As a human being, it is more than likely that you have experience with anxiety. Most of us experience anxiety to varying degrees at different points in our lives. These feelings often come and go, and some anxiety can be normal. However, for many people, anxiety starts to creep into and take over many areas of our lives. If you are or have been an athlete – at the high school, collegiate, or professional level – the types and levels of anxiety you experience may feel debilitating at times. There is a strong link between athletes and anxiety; moreover, the implications of anxiety for athletes can be crippling. As a high school and college athlete myself, someone who has coached high school athletes, and someone who works with high school students on a daily basis, I have felt, can see, and often hear about the anxiety that infiltrates athletes’ lives.
Okay, but What IS anxiety?
We toss the word anxiety around often. So much so that it may start to feel like anxiety is so normal that you feel silly for feeling like you need help or support for yours. According to the National Institute of Health, 31% of adolescents and adults have had or will have an anxiety disorder in their lifetime. That’s nearly one third of us experiencing anxiety to the degree that fits the criteria for a diagnosable disorder. This does not, however, mean that anxiety is not serious. In fact, this points to the fact that anxiety ios something that SO many of us need help addressing.
The APA explains that anxiety is “an emotion characterized by feelings of tension, worried thoughts, and physical changes like increased blood pressure.” The APA goes on to explain that people often use “anxiety” and “fear” interchangeably, but there are actually significant distinctions between the two. Anxiety is a future-oriented, long-acting response broadly focused on a perceived threat. Fear, on the other hand, is a present-oriented and short-lived response to a clearly identifiable and specific threat.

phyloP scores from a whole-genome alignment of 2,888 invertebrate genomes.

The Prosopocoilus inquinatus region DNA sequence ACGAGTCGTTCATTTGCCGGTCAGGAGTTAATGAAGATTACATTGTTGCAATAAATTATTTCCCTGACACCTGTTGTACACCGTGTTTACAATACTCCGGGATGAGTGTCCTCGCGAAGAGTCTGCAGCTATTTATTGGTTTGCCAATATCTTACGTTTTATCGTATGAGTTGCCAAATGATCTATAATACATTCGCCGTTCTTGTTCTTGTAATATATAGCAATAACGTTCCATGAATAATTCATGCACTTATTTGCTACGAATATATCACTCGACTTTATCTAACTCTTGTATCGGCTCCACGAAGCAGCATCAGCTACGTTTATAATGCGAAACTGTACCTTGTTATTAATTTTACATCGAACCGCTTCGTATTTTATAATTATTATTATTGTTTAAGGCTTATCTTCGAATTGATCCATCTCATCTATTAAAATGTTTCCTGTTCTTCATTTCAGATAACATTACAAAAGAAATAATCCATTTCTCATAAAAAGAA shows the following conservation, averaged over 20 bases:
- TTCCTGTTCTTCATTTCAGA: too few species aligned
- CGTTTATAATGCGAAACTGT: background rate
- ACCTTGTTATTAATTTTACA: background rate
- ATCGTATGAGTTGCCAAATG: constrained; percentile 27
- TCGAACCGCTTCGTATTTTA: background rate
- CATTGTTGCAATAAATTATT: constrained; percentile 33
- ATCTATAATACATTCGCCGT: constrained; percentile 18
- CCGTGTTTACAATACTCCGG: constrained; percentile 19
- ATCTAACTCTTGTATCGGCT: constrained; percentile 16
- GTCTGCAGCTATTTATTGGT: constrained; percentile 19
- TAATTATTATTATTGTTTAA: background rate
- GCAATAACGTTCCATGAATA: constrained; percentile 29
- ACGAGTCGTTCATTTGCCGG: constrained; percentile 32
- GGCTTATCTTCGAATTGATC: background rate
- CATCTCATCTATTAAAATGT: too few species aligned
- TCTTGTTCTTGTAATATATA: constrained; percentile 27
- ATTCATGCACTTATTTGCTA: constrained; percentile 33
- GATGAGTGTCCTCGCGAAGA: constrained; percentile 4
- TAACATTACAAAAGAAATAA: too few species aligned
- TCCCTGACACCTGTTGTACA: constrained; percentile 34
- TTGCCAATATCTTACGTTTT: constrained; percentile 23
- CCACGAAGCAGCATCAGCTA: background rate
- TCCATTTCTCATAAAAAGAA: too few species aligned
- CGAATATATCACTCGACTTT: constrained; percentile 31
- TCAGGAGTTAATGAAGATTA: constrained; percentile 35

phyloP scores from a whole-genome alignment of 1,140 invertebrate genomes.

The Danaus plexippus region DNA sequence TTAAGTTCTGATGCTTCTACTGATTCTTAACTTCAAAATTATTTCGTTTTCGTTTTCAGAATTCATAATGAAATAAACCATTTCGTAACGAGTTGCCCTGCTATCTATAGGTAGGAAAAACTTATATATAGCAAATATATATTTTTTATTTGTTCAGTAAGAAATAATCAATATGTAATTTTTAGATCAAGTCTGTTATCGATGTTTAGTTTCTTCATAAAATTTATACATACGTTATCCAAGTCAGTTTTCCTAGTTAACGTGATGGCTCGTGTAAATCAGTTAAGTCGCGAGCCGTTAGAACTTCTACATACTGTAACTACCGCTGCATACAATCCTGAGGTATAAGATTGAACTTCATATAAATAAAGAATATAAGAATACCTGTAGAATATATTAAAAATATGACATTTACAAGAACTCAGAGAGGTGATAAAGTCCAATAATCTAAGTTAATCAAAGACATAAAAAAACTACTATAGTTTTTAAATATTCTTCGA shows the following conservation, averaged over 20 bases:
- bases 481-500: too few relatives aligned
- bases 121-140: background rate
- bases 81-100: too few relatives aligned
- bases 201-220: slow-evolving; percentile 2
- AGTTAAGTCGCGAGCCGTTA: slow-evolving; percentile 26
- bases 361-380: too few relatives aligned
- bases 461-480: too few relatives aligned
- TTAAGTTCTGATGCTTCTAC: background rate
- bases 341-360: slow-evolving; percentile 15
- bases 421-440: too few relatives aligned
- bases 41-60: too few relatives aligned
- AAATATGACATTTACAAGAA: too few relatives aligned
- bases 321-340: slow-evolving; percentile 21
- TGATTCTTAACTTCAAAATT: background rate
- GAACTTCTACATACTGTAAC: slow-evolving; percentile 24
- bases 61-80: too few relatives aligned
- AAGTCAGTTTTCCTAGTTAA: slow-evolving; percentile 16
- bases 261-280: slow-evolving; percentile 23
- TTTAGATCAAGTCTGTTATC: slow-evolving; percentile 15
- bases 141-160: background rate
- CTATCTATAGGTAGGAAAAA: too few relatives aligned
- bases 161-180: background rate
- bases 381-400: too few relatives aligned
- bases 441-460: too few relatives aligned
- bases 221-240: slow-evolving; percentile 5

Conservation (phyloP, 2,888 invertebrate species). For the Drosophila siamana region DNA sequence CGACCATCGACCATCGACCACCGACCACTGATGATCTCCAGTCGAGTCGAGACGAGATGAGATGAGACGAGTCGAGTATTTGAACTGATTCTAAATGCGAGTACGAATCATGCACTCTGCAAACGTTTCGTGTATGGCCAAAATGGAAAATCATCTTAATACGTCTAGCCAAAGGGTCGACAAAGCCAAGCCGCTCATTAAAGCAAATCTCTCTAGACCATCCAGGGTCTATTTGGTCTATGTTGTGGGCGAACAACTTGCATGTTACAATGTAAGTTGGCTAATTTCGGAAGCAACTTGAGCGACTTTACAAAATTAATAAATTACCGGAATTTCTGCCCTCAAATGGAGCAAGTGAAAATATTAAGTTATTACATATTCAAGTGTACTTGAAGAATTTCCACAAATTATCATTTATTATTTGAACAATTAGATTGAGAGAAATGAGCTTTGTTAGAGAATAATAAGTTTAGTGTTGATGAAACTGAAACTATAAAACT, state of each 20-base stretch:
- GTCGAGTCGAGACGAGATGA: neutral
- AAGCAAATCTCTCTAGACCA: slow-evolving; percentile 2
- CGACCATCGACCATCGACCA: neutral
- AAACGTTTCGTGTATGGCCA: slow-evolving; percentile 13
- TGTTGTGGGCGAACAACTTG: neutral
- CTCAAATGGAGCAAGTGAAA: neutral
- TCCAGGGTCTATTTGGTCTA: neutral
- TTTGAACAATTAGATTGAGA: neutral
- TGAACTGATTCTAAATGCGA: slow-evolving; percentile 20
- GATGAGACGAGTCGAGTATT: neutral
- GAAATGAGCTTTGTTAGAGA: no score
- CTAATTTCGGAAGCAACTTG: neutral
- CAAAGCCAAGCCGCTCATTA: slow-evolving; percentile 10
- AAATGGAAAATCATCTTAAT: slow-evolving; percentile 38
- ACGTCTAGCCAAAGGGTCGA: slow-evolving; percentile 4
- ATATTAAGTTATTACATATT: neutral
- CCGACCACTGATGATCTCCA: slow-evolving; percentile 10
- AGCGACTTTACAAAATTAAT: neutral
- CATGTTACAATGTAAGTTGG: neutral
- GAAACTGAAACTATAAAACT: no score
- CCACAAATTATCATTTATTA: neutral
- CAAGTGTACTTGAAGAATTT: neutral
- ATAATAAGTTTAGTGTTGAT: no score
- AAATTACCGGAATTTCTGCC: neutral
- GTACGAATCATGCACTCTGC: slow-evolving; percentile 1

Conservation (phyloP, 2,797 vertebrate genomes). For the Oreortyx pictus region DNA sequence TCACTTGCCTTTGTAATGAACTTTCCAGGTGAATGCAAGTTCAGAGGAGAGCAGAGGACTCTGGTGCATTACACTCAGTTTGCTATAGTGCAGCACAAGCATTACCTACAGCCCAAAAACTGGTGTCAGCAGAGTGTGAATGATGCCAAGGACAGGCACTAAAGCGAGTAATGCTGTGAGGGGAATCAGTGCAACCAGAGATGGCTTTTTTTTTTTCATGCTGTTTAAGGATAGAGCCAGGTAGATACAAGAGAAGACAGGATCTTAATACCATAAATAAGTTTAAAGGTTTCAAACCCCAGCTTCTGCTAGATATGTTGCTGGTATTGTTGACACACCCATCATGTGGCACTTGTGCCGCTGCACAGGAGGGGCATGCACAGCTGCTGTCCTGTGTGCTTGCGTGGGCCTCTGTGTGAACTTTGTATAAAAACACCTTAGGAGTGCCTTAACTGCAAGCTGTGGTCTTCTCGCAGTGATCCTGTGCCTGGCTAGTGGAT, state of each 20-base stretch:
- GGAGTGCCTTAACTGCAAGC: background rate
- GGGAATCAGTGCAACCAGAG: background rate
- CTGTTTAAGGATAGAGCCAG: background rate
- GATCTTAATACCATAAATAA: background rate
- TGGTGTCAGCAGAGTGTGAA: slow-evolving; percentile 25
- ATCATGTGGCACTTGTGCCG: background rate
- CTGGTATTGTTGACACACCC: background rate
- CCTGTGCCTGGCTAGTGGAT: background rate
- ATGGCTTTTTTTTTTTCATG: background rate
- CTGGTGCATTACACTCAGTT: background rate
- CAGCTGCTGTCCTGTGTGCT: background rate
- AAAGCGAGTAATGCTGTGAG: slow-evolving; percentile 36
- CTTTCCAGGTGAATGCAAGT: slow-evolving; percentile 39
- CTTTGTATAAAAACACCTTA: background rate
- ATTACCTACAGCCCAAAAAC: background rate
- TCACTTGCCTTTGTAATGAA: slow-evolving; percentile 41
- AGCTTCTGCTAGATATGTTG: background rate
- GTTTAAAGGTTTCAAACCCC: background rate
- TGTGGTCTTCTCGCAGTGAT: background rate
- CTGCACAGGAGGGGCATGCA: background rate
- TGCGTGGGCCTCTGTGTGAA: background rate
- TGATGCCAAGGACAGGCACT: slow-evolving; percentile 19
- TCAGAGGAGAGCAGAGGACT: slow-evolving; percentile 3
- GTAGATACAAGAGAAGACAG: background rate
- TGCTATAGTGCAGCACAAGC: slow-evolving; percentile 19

Anxiety and Athletes: Unraveling the Causes of Anxiety
Anxiety is a natural response to stress, and it can manifest for various reasons and in various ways for athletes.Some common causes of anxiety among high school and college athletes include:
1. Fear of Failure
The pressure to perform at your best can lead you to have an overwhelming fear of failure. When worrying about failure, you may worry about letting yourself, your teammates, your parents, or your coaches down. As a result, this can cause you to focus solely on the game, competition, or meet you have coming up, with a pit in your stomach and tightness in your chest.
2. High Expectations
Athletes often face high expectations from themselves and others. If the expectations to perform take over, they can become overwhelming and create anxiety.
3. Body Image Concerns
As an athlete, you may experience a real, perceived, or internalized pressure to look a certain way or to have your body in a certain condition in order to perform. This can lead to anxiety and a preoccupation with your body and body image
4. Social Pressure